The results of his 10 years work was just published in the latest issue of the world’s leading science journal Nature. The article shows evidence that opposite to common beliefs, the expected decline in crop production is not directly related to the increase in temperatures.
This finding goes against numerous studies conducted in the U.S, which state that high temperatures during hot seasons in the American mid-west result in reducing maize production.
Professor Hammer and his team demonstrated that the actual cause is the increased evaporative demand for water. This is why crops need more water, which is unavailable at such times of the year, ultimately leading to lower production.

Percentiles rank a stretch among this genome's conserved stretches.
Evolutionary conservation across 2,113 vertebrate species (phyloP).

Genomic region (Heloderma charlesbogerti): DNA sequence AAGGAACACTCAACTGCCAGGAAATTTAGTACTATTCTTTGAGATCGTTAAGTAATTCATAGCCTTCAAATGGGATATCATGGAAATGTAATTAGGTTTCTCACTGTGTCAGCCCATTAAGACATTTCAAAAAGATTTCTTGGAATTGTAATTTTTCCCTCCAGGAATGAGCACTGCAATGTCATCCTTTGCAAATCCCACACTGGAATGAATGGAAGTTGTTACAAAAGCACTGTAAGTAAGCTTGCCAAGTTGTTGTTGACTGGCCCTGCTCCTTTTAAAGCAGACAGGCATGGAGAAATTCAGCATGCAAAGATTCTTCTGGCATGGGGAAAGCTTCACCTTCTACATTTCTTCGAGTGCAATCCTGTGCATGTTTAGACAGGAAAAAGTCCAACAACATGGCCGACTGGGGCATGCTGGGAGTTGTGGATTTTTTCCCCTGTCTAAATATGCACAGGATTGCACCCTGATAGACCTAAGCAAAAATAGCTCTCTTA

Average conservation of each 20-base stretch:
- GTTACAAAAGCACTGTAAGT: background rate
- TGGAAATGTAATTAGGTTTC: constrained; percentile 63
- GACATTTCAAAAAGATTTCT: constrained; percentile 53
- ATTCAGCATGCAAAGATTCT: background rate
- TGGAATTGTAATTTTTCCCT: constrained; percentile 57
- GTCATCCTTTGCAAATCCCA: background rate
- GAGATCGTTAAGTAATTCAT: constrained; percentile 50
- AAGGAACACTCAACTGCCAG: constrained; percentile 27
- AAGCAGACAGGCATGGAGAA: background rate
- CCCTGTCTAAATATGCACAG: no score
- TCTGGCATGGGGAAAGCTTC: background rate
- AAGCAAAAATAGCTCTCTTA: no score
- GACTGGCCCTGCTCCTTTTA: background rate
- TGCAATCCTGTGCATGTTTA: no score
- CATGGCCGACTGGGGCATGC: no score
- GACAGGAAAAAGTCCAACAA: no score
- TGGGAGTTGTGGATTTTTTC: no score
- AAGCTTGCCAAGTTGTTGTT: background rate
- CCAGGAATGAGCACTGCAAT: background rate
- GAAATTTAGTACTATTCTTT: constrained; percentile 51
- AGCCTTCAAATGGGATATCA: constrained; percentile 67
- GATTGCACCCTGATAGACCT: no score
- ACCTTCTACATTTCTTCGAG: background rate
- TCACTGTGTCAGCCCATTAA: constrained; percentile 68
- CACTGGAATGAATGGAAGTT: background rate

According to the scientist, although these two factors are related, it has always been assumed that temperatures and heat stress affect the plants productivity. Thanks to the new model, the team was able to clearly separate the two and define the mechanisms better.
Hammer explains what happens by comparing the plant response with the response of the human body to extreme heat conditions. More intensive sweating leads to faster depletion of water reserves in the body and therefore increases the body’s water demand.
By applying the model, Hammer was able to accurately predict the declines in the maize harvest using historical data from the American mid-west for the past 50 years.